"I will never forget the first time I ever interviewed him. ... In 1980, [he] won the Iowa caucuses and beat Reagan ... And he was on CBS the next morning and I said: 'So, how do ya feel?' He said: 'I feel like I've got big mo!' And I said: 'What?' He said: 'Big mo! Big mo!'"
"I'd never heard this term, and I said: 'I'm sorry, I don't know what you mean.' He said: "Mo! Mo! Mo! Momentum! I've got big momentum.' And I said, 'Oh.'"
In 1988, running as vice president, "He'd lost in Iowa," Schieffer recalled:
"They redid the campaign; they went to New Hampshire. And the way they decided to make him be more manly, as it were, is he abandoned the coat and tie, started wearing trucker, tractor hats and windbreakers and things like that — and drove every piece of heavy machinery he could find in New Hampshire."
"Somebody said to me: 'Hide the forklift, Mama! George Bush is a-comin'!'"
"He would drive tractors. He would drive snow plows. And once, he drove this 18-wheeler truck. He only drove it around a parking lot and the Secret Service was hanging off the side. But he was driving around out there, tooting the horn. 'Honk! Honk!' he would go. And the thing is, American politics being what it is, he won! He beat Bob Dole and went on to get the nomination."
"He probably had more friends than any president I ever knew.," Schieffer continued.
"He didn't write his own biography ... But he never lost the opportunity to write people a thank-you note, and there must be a million of 'em out there."
P.S. Grace note ... Here's the note President George H.W. Bush left in the Oval Office for his successor, President Bill Clinton, as part of a presidential tradition:
6. Check out Reagan's 1980 slogan
On March 4, 1980, George H.W. Bush and an unidentified woman peek around a partition with a poster of Ronald Reagan, one of his opponents for the Republican nomination, before he speaks in Columbia, S.C.
7. Pic du jour
This aerial photo shows damage near Wasilla, Alaska, north of Anchorage, after earthquakes on Friday measuring 7.0 and 5.7.
8. "State of insurrection" in Paris
"Rioters ran amok across central Paris [yesterday], torching cars and buildings, looting shops, smashing windows and clashing with police in the worst unrest in more than a decade," Reuters reports.
Why it matters: The "escalation in violence after two weeks of nationwide protests against fuel taxes and living costs" poses a "dire challenge to Emmanuel Macron’s presidency."
Above, workers today are cleaning graffiti off the base of the Arc de Triomphe, including (in French) "Macron resignation" and "Yellow jackets will triumph."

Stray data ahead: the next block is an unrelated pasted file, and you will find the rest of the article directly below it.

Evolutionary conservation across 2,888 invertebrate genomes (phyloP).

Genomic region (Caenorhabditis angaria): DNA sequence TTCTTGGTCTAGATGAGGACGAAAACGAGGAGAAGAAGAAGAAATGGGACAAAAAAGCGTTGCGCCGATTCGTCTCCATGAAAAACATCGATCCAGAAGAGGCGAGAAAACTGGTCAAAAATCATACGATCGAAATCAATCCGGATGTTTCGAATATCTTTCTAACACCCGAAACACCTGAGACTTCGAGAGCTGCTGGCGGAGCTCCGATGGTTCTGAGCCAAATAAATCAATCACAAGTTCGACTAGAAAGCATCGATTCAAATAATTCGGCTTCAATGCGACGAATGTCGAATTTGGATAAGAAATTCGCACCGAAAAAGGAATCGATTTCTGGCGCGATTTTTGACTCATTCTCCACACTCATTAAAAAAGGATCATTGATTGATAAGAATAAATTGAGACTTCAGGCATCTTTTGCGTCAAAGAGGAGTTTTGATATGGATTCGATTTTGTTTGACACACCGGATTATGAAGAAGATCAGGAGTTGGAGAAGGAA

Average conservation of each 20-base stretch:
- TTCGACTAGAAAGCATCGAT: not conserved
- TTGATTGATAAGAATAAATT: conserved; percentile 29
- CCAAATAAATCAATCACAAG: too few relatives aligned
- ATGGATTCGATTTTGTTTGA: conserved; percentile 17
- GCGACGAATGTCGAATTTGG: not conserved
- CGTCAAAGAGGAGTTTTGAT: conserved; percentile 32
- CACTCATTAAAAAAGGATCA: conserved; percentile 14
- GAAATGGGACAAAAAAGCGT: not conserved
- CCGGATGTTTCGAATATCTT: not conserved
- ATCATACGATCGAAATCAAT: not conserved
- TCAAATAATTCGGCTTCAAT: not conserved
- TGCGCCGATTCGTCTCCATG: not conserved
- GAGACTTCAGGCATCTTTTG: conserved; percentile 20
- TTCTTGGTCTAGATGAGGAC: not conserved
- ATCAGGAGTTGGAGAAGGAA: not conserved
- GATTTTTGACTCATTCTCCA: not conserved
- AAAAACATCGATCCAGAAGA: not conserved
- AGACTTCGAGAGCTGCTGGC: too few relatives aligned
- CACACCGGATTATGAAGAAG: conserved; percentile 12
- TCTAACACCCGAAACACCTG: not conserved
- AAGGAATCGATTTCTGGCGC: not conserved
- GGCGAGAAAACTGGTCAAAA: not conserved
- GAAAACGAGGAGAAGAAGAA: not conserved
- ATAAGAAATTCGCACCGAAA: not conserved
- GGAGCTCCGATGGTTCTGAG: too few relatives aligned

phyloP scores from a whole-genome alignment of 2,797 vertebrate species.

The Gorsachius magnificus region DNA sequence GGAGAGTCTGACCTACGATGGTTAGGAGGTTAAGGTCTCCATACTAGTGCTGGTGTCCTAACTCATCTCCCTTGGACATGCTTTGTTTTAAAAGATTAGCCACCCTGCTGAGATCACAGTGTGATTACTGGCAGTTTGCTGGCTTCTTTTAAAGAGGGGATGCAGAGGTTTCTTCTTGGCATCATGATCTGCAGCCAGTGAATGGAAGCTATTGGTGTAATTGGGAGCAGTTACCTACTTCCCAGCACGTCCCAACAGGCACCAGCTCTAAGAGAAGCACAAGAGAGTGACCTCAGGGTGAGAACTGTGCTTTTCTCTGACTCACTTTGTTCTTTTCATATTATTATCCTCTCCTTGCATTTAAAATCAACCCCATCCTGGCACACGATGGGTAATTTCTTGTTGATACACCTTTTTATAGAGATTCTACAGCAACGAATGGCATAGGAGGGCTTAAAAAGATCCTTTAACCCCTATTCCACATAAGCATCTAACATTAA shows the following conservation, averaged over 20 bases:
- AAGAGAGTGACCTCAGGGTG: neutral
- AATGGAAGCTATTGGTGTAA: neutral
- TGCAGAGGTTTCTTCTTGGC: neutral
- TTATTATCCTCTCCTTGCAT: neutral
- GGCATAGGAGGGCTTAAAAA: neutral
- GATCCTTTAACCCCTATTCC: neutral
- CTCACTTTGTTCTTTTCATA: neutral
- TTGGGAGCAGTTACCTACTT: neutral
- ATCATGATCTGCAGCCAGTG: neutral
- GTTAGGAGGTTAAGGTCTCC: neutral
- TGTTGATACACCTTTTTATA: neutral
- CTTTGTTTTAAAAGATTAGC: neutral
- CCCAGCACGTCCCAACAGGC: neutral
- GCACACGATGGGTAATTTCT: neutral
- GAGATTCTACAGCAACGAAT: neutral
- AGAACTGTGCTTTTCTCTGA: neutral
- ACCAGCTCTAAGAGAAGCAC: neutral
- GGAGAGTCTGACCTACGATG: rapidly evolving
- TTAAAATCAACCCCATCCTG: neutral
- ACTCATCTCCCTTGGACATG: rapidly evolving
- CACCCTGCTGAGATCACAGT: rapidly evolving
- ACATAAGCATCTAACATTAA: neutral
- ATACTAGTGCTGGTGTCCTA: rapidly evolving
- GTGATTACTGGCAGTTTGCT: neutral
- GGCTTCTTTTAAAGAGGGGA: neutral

That refers to vests that French motorists are required to keep in the cars, and are now a symbol of the anti-tax protests.
9. Israeli police recommend indicting Netanyahu
Israeli police today recommended that the country's attorney general indict Prime Minister Benjamin Netanyahu and his wife, Sara Netanyahu, for alleged bribery due to their relationship with Israel's leading telecommunication tycoon, Barak Ravid of Israel's Channel 10 news writes for Axios.
Why it matters: This is a very big deal. The decisions on the Netanyahu corruption cases will also affect the calculus of the Trump administration as they attempt to determine a release for their Israeli-Palestinian peace plan.
What's new: "Case 4000" is the third time in the last year that the police recommended Netanyahu should be indicted for bribery.
The previous recommendations dealt with Netanyahu allegedly taking "gifts" worth $200,000 from businessmen in return for allegedly promoting their interests ("Case 1000") and an alleged bribe deal between Netanyahu and Arnon Mozes, the publisher of Israel's largest newspaper and an archenemy of Sheldon Adelson ("Case 2000").
What's next: Attorney General Avichai Mandelblitt, who was until few years ago Netanyahu's cabinet secretary, will decide in the next three to four months whether to indict Netanyahu and his wife in the three corruption cases.
10. 1 fun thing
Kate McKinnon, playing Rudy Giuliani on "Saturday Night Live,"' tells Alec Baldwin, playing President Trump:
"This might be the first time someone’s lawyer pleads insanity.”
Earlier, "Trump" brooded that he can't stop thinking about the Mueller investigation: "Sometimes it almost feels like he's coming after me."
Baldwin, breaking character, says: "I haven't been this upset since I flipped out over that parking space."